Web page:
In recognition of her contributions to Kemp's ridley and other sea turtle species recovery, Dr. Shaver has been awarded many honors. She has been recognized by the U.S. Fish and Wildlife Service as a Recovery Champion; by the Harte Research Institute as a Harte's Heroes Legends of the Gulf; by the YWCA as a Y Women in Careers; and by Southern Living Magazine as an Outstanding Southerner. Her work with sea turtles has also received substantial media attention. In 2005, Dr. Shaver was featured as the ABC World News Tonight Person of the Week. In 2011, she was named the Corpus Christi Caller Times Newspaper Newsmaker of the Year. She has conducted hundreds of media interviews over the years with outlets such as the New York Times, Washington Post, National Geographic, Dateline, Discovery News, Texas Country Reporter, and Texas Monthly Magazine to name a few.
When Dr. Shaver began her work with sea turtles at Padre Island National Seashore in 1980, only one or two Kemp's ridley sea turtle nests were found on Padre Island each year. Some years none were found. The species was almost gone, and some said it was too late to save them. Today, 50-100 Kemp's ridley nests are found each year in the park, and nesting has spread along the Texas coast. Nesting has also increased in the Kemp's ridley primary nesting grounds in Mexico.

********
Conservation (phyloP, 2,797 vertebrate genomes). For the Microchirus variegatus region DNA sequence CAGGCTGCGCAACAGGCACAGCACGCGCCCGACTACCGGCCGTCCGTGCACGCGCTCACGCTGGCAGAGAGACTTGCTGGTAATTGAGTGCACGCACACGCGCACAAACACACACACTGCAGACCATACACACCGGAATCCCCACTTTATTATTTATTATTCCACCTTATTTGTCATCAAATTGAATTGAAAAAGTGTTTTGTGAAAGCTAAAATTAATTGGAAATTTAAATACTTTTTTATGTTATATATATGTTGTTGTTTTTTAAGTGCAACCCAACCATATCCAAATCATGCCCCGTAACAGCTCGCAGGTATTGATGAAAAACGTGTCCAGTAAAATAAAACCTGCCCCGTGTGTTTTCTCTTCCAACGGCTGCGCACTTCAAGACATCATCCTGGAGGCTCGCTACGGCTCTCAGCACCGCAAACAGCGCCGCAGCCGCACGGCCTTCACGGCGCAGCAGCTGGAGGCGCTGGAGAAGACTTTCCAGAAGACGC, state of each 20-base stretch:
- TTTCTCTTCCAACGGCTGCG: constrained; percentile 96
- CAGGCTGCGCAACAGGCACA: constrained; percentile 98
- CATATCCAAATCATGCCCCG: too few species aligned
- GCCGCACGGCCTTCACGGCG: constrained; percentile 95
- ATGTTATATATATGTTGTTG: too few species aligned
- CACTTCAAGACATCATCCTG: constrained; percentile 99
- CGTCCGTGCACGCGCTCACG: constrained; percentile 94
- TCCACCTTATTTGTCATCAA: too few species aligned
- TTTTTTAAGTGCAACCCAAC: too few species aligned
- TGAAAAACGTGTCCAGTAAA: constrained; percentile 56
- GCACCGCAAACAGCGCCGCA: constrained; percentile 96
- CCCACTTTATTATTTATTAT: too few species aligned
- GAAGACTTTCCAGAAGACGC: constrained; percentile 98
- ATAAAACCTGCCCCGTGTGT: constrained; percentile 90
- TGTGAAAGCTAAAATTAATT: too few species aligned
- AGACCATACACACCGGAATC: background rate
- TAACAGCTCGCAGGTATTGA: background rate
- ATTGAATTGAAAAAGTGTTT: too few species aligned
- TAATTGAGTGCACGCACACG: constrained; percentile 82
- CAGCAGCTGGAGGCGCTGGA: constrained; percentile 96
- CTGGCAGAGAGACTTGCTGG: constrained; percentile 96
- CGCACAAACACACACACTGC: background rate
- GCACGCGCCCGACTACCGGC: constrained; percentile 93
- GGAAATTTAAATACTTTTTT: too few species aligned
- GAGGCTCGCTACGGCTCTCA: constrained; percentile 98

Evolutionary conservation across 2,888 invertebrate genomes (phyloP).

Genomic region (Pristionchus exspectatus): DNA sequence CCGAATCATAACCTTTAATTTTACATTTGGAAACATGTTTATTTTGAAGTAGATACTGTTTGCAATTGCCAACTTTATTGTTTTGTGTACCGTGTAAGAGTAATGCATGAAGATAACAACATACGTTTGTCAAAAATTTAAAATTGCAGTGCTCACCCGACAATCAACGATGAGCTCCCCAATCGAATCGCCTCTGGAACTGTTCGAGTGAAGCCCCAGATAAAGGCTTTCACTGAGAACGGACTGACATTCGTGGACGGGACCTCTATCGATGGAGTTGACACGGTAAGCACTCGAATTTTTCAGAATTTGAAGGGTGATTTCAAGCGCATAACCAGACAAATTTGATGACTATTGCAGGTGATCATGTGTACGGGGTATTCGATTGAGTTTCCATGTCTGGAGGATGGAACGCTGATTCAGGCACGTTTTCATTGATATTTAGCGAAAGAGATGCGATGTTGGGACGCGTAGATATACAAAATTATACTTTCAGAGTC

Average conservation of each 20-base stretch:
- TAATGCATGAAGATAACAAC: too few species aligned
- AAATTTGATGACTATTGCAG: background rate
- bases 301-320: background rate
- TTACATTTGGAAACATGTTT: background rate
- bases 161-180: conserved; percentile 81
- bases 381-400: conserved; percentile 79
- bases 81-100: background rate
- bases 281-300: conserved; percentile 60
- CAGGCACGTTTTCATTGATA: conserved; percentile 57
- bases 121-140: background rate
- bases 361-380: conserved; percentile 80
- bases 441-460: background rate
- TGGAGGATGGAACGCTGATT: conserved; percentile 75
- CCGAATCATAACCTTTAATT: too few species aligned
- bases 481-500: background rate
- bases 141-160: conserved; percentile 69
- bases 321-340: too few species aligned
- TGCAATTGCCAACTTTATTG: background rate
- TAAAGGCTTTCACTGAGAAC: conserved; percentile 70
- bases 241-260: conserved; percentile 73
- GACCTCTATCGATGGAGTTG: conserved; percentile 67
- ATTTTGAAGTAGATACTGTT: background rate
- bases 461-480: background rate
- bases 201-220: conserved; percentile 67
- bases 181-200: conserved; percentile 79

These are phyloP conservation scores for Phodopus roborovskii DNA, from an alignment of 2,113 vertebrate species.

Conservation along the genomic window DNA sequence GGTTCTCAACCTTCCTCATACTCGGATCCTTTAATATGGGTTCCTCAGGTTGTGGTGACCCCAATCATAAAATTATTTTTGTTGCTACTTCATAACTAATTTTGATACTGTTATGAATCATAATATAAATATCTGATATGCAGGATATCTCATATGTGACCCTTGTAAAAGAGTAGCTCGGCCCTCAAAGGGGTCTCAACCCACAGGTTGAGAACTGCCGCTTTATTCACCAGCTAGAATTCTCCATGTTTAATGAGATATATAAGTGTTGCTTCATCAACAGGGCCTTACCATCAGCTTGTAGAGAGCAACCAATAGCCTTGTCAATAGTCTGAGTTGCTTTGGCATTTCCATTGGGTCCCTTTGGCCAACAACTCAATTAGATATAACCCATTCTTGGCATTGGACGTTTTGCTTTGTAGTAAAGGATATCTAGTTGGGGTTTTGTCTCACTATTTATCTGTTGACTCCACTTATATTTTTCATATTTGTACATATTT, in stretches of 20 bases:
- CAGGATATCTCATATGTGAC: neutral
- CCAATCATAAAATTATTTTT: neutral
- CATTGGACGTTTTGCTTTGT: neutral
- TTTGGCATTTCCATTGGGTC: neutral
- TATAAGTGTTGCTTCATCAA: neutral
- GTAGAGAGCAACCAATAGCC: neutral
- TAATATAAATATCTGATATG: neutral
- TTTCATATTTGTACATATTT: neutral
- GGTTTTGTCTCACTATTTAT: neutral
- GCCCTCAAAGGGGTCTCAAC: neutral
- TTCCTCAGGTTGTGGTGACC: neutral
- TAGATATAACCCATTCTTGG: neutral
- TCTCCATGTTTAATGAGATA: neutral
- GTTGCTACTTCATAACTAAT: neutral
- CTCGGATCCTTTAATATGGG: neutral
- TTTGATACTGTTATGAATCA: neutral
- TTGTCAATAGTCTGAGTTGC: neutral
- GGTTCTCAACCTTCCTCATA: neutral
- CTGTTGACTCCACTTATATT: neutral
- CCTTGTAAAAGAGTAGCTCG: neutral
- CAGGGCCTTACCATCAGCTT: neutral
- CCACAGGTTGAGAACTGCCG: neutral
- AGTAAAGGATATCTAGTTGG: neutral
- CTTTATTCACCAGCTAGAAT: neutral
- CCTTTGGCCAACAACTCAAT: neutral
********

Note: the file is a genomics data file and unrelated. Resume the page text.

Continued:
A species that was once thought doomed to extinction was rescued from the brink thanks to decades of work by Dr. Shaver, her team at Padre Island National Seashore, and many local, national, and international partners in the U.S. and Mexico. The Kemp's ridley is not out of danger yet, as evidenced by a recent, unexpected decline after years of increase. But Dr. Shaver's legacy and success can already be seen in the thousands of tiny baby sea turtles released each year at Padre Island National Seashore. With the help and support of local communities, visitors like you, and the many groups working to conserve and recover these magnificent creatures in both the U.S. and Mexico, Dr. Shaver's legacy will endure for many generations to come.